International Journal of
Biodiversity and Conservation

  • Abbreviation: Int. J. Biodivers. Conserv.
  • Language: English
  • ISSN: 2141-243X
  • DOI: 10.5897/IJBC
  • Start Year: 2009
  • Published Articles: 625

Full Length Research Paper

Agroforestry practices and flora composition in backyards in Hiwane, Hintalo Wejerat of Tigray, Northern Ethiopia

Tsegazeabe H. Haileselasie1,2* and Mekonen T. G. Hiwot1
  1Mekelle University, College of Natural and Computational Sciences, Department of Biology, Ethiopia. 2Mekelle University, College of Dryland Agriculture and Natural Resources Management (St.),Ethiopia.
Email: [email protected]

  •  Accepted: 14 February 2012
  •  Published: 15 May 2012



Backyard (home garden) agroforestry practice is most popular in the northern part of the country. This backyard agroforestry is practiced as a mixture of crops (vegetables, herbs) and trees (fruits and fodder trees) to provide diversified products to the cultivators. This study found over 40 species of plants maintained in home garden of the study area. Furthermore, agroforestry practice in backyard has a crucial role in the improvement of livelihoods to small scale farmers in the study area through direct subsistence production, indirect subsistence production (such as foods, fuel wood, fodder and shade to the cultivators) and income generation. Furthermore, it has helped to conserve many species of plants in a small areas with providing diversify needs to the farmers. However, we found that availability of water has significantly affected the home garden plant species diversity (t-test, n = 13, p < 0.05). Additionally, there is a high correlation between the diversity of vegetables (leafy, fruit and root and tuber crops, spice and herbs in combination) kept in backyards and availability of water (Number of plant species = 6.11767 (± 0.14790) -0.27023 (± 0.01349) distance from the river r= 0.9733, F1, 11 = 401.1 (P < 0.001) planting trees provide rural households with wood products for own consumption as well for sale and play role in decreasing soil degradation. Furthermore, our findings also suggest that households consider a number of attributes in making decision to backyard agroforestry practice. These results can be used by policy makers to promote home garden agroforestry practice in the study area by creating conducive water supply and considering households’ backyard size and roofing system.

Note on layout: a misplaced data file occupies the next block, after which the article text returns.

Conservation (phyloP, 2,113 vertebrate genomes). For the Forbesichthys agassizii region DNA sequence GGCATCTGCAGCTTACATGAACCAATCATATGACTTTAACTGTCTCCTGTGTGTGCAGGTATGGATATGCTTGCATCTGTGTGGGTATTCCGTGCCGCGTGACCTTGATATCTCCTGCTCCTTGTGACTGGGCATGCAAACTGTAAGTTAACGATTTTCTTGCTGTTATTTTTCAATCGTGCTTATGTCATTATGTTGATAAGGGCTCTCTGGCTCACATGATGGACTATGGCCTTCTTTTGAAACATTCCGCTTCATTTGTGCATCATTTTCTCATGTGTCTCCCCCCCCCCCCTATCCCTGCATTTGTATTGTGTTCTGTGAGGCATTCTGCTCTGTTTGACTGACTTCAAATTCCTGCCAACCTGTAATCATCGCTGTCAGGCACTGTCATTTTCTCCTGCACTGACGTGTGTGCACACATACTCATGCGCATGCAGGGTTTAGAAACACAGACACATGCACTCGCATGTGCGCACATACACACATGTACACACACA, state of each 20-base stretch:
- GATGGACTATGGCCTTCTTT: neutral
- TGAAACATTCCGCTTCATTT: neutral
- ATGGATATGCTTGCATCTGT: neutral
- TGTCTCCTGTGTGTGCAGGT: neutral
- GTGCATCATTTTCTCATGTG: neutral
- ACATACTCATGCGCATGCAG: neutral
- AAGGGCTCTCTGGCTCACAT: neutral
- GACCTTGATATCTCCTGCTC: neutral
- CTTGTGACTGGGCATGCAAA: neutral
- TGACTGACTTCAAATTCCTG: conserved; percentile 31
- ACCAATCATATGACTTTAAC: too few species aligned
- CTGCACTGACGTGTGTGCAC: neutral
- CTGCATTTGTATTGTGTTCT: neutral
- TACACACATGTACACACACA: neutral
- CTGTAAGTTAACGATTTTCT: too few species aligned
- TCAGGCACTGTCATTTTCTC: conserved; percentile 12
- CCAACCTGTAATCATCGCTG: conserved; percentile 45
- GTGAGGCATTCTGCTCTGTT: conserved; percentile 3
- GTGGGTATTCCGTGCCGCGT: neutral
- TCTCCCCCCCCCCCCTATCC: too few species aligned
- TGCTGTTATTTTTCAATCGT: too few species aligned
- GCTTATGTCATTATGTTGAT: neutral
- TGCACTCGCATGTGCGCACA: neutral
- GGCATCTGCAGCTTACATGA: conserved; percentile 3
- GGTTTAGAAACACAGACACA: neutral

Key words: Agroforestry, home garden, backyard, Ethiopia, Tigray.